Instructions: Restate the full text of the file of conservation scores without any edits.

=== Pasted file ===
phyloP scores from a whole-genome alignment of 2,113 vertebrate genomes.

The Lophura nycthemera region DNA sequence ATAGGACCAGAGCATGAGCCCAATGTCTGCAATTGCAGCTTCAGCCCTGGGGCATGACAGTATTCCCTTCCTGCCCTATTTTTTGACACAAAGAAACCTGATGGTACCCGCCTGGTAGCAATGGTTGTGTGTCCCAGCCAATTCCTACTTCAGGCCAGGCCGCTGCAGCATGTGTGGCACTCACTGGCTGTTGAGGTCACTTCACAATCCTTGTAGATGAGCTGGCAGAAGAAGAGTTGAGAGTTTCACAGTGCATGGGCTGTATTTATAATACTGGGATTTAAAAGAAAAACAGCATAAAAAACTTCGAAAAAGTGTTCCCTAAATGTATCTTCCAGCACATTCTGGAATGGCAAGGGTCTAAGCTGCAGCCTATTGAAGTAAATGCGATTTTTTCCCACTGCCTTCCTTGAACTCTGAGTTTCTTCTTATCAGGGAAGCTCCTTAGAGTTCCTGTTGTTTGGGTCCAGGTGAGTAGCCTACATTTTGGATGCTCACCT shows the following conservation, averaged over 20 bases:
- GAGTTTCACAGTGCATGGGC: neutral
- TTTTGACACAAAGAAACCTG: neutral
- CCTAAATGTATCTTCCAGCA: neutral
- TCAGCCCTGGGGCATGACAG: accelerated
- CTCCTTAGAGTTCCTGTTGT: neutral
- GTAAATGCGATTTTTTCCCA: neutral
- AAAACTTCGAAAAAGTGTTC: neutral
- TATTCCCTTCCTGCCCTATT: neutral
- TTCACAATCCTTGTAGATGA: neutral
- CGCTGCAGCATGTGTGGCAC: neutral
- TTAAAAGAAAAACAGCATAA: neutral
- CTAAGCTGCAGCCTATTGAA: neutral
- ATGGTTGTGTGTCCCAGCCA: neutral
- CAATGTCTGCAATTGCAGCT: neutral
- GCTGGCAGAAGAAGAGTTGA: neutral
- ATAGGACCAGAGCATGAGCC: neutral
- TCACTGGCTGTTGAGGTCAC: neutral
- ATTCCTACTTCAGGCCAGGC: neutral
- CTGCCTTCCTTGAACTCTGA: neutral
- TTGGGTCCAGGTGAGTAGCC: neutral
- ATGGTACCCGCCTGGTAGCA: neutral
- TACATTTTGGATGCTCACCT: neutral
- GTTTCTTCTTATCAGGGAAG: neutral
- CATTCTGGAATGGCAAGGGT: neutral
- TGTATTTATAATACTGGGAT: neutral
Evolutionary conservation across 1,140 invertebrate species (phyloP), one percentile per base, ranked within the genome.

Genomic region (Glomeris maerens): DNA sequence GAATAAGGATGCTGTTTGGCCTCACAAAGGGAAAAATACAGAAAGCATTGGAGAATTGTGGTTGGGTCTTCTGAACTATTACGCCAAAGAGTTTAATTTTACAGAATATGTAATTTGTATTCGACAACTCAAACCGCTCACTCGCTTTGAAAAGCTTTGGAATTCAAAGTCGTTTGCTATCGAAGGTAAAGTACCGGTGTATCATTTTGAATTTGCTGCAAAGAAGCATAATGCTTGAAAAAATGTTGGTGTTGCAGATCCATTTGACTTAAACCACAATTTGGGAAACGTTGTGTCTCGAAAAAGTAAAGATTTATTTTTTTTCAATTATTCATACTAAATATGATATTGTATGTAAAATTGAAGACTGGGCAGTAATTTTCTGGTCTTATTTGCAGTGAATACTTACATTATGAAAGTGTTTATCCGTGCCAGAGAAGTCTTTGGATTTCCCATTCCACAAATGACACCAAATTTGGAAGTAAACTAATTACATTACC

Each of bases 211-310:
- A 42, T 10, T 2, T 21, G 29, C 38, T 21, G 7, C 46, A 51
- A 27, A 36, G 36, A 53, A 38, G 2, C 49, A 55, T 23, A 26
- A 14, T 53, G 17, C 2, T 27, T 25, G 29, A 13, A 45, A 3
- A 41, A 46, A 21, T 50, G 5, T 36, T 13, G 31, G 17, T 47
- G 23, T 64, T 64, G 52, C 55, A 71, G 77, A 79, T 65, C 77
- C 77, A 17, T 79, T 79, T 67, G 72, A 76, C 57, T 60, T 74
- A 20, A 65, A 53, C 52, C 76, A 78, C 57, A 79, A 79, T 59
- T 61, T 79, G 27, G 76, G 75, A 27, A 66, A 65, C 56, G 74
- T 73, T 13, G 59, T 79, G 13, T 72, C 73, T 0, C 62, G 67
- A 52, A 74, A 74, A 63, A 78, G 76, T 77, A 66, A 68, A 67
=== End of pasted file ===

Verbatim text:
phyloP scores from a whole-genome alignment of 2,113 vertebrate genomes.

The Lophura nycthemera region DNA sequence ATAGGACCAGAGCATGAGCCCAATGTCTGCAATTGCAGCTTCAGCCCTGGGGCATGACAGTATTCCCTTCCTGCCCTATTTTTTGACACAAAGAAACCTGATGGTACCCGCCTGGTAGCAATGGTTGTGTGTCCCAGCCAATTCCTACTTCAGGCCAGGCCGCTGCAGCATGTGTGGCACTCACTGGCTGTTGAGGTCACTTCACAATCCTTGTAGATGAGCTGGCAGAAGAAGAGTTGAGAGTTTCACAGTGCATGGGCTGTATTTATAATACTGGGATTTAAAAGAAAAACAGCATAAAAAACTTCGAAAAAGTGTTCCCTAAATGTATCTTCCAGCACATTCTGGAATGGCAAGGGTCTAAGCTGCAGCCTATTGAAGTAAATGCGATTTTTTCCCACTGCCTTCCTTGAACTCTGAGTTTCTTCTTATCAGGGAAGCTCCTTAGAGTTCCTGTTGTTTGGGTCCAGGTGAGTAGCCTACATTTTGGATGCTCACCT shows the following conservation, averaged over 20 bases:
- GAGTTTCACAGTGCATGGGC: neutral
- TTTTGACACAAAGAAACCTG: neutral
- CCTAAATGTATCTTCCAGCA: neutral
- TCAGCCCTGGGGCATGACAG: accelerated
- CTCCTTAGAGTTCCTGTTGT: neutral
- GTAAATGCGATTTTTTCCCA: neutral
- AAAACTTCGAAAAAGTGTTC: neutral
- TATTCCCTTCCTGCCCTATT: neutral
- TTCACAATCCTTGTAGATGA: neutral
- CGCTGCAGCATGTGTGGCAC: neutral
- TTAAAAGAAAAACAGCATAA: neutral
- CTAAGCTGCAGCCTATTGAA: neutral
- ATGGTTGTGTGTCCCAGCCA: neutral
- CAATGTCTGCAATTGCAGCT: neutral
- GCTGGCAGAAGAAGAGTTGA: neutral
- ATAGGACCAGAGCATGAGCC: neutral
- TCACTGGCTGTTGAGGTCAC: neutral
- ATTCCTACTTCAGGCCAGGC: neutral
- CTGCCTTCCTTGAACTCTGA: neutral
- TTGGGTCCAGGTGAGTAGCC: neutral
- ATGGTACCCGCCTGGTAGCA: neutral
- TACATTTTGGATGCTCACCT: neutral
- GTTTCTTCTTATCAGGGAAG: neutral
- CATTCTGGAATGGCAAGGGT: neutral
- TGTATTTATAATACTGGGAT: neutral
Evolutionary conservation across 1,140 invertebrate species (phyloP), one percentile per base, ranked within the genome.

Genomic region (Glomeris maerens): DNA sequence GAATAAGGATGCTGTTTGGCCTCACAAAGGGAAAAATACAGAAAGCATTGGAGAATTGTGGTTGGGTCTTCTGAACTATTACGCCAAAGAGTTTAATTTTACAGAATATGTAATTTGTATTCGACAACTCAAACCGCTCACTCGCTTTGAAAAGCTTTGGAATTCAAAGTCGTTTGCTATCGAAGGTAAAGTACCGGTGTATCATTTTGAATTTGCTGCAAAGAAGCATAATGCTTGAAAAAATGTTGGTGTTGCAGATCCATTTGACTTAAACCACAATTTGGGAAACGTTGTGTCTCGAAAAAGTAAAGATTTATTTTTTTTCAATTATTCATACTAAATATGATATTGTATGTAAAATTGAAGACTGGGCAGTAATTTTCTGGTCTTATTTGCAGTGAATACTTACATTATGAAAGTGTTTATCCGTGCCAGAGAAGTCTTTGGATTTCCCATTCCACAAATGACACCAAATTTGGAAGTAAACTAATTACATTACC

Each of bases 211-310:
- A 42, T 10, T 2, T 21, G 29, C 38, T 21, G 7, C 46, A 51
- A 27, A 36, G 36, A 53, A 38, G 2, C 49, A 55, T 23, A 26
- A 14, T 53, G 17, C 2, T 27, T 25, G 29, A 13, A 45, A 3
- A 41, A 46, A 21, T 50, G 5, T 36, T 13, G 31, G 17, T 47
- G 23, T 64, T 64, G 52, C 55, A 71, G 77, A 79, T 65, C 77
- C 77, A 17, T 79, T 79, T 67, G 72, A 76, C 57, T 60, T 74
- A 20, A 65, A 53, C 52, C 76, A 78, C 57, A 79, A 79, T 59
- T 61, T 79, G 27, G 76, G 75, A 27, A 66, A 65, C 56, G 74
- T 73, T 13, G 59, T 79, G 13, T 72, C 73, T 0, C 62, G 67
- A 52, A 74, A 74, A 63, A 78, G 76, T 77, A 66, A 68, A 67